• Engage in independent testing under the Proposed Rule, which includes testing:
    • whether know-your-customer documentation is adequate, complete, up to date, and consistent with the firm’s procedures;
    • interactions among investor relations, finance, and compliance teams regarding transfer and redemption requests so that you can correct any identified weaknesses or gaps among the teams; and
    • your ability to promptly produce documents, as this will evidence preparedness for an OCIE examination.
  • Designate people responsible for the AML program. Providing such people with ongoing training will be critical for compliance with the Proposed Rule. Part of this training should include the facilitation of communication across different groups of the compliance program and the business in order to centralize investor relations and onboarding functions, ensure sufficient coordination among personnel, and decrease the chance of missing any red flags. In addition, all RIA personnel should be provided with training that facilitates a general awareness of BSA requirements, money laundering issues, and money laundering risks. Also, ensure that personnel who have specific responsibilities under the AML program receive more detailed and targeted training.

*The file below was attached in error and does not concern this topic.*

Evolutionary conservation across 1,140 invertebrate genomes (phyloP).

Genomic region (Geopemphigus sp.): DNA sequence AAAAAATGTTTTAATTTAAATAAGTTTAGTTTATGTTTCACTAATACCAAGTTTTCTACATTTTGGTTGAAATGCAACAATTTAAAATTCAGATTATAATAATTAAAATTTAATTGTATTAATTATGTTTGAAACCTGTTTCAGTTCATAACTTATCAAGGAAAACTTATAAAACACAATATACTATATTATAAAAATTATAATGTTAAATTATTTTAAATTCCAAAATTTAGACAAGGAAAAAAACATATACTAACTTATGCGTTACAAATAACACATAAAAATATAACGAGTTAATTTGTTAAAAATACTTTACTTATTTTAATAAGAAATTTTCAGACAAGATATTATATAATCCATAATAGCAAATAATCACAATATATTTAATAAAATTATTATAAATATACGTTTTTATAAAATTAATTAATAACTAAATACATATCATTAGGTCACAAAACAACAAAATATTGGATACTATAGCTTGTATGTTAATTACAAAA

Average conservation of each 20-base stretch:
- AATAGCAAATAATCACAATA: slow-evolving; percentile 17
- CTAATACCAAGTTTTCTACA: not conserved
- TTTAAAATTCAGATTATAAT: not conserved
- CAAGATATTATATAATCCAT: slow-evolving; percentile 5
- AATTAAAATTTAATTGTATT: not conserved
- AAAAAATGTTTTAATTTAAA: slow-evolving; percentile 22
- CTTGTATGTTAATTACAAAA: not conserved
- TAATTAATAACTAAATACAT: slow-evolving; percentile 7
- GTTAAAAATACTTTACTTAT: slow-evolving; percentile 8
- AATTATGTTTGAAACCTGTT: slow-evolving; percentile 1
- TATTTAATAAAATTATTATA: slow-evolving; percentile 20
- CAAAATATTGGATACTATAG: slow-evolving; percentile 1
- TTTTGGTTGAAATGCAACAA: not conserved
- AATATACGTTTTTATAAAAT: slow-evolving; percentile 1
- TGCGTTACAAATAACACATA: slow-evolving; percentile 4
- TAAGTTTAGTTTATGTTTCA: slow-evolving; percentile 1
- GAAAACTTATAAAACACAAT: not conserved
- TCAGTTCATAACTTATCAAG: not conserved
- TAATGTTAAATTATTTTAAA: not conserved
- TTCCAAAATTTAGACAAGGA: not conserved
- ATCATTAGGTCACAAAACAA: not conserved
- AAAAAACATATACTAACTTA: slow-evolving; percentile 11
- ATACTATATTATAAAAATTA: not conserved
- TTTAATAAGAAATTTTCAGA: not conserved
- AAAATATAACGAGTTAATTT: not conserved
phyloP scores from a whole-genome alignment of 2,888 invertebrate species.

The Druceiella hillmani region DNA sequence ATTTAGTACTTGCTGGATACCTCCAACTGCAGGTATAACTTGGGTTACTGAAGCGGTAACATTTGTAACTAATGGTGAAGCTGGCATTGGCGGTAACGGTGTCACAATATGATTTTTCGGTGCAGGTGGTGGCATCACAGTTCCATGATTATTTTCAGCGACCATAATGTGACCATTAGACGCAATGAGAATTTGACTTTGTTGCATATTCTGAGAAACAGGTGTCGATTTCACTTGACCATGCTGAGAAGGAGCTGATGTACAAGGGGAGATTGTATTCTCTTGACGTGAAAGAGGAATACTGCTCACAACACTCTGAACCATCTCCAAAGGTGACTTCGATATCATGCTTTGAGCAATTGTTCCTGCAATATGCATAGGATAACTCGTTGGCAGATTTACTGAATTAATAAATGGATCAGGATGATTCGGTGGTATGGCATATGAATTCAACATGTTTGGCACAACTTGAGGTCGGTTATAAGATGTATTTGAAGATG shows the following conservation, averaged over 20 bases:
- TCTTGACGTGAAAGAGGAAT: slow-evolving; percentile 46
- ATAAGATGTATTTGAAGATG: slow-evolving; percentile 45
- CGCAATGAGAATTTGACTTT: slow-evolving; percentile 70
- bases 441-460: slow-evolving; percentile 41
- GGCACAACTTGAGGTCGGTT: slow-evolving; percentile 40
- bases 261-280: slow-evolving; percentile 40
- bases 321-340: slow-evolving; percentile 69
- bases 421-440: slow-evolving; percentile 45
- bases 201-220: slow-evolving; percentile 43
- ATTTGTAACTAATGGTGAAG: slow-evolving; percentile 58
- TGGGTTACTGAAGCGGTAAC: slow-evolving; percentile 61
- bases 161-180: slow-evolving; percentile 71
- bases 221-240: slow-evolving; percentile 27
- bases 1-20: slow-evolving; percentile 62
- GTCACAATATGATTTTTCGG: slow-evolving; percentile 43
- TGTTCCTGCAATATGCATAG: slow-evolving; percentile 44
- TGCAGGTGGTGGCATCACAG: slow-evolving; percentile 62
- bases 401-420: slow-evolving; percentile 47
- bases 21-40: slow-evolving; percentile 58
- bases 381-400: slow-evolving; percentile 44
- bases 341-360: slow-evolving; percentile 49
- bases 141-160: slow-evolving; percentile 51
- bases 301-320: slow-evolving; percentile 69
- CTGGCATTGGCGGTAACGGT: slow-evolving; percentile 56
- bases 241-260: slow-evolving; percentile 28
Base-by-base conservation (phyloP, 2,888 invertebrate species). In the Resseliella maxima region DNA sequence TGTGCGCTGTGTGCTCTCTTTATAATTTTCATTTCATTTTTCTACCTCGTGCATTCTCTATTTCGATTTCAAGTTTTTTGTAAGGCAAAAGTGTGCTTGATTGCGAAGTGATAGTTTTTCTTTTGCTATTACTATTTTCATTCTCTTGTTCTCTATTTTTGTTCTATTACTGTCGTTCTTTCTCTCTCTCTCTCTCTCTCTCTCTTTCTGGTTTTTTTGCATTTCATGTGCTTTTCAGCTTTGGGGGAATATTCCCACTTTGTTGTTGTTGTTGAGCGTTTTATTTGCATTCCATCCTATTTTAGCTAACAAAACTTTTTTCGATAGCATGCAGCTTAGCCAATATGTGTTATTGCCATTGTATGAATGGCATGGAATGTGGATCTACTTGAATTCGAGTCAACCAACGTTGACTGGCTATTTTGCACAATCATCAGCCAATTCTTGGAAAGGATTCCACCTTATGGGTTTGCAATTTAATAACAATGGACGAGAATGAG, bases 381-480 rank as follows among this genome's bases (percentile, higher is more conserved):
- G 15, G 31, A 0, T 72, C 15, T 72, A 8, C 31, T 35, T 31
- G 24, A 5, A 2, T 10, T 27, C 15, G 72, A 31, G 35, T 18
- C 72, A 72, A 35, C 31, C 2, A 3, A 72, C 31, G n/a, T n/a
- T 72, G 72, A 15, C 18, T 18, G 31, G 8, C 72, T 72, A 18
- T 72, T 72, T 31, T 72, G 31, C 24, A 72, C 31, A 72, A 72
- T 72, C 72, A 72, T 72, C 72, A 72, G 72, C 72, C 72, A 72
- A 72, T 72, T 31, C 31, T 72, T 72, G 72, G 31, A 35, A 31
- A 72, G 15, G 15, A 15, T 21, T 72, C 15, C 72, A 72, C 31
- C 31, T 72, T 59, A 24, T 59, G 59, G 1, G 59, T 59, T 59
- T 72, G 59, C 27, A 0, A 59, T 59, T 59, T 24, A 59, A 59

• Examine current monitoring and reporting procedures with a view to taking significant steps toward strengthening and formalizing them, as required by the Proposed Rule. Robust monitoring is contingent upon procedures and training for recognizing suspicious activity and resolving potential issues. RIAs must therefore adopt procedures that ensure that suspicious activity is promptly identified, alerted to the AML compliance officer, investigated, and escalated to senior management if appropriate. For example, linking accounts that share common features or involve related entities would help to uncover any suspicious patterns during the monitoring process. Compliance with monitoring requirements would also include evaluating the business purpose of particular transactions, comparing transactions with the typical behavior of clients or accounts, and aggregating relevant information for personnel responsible for SARs.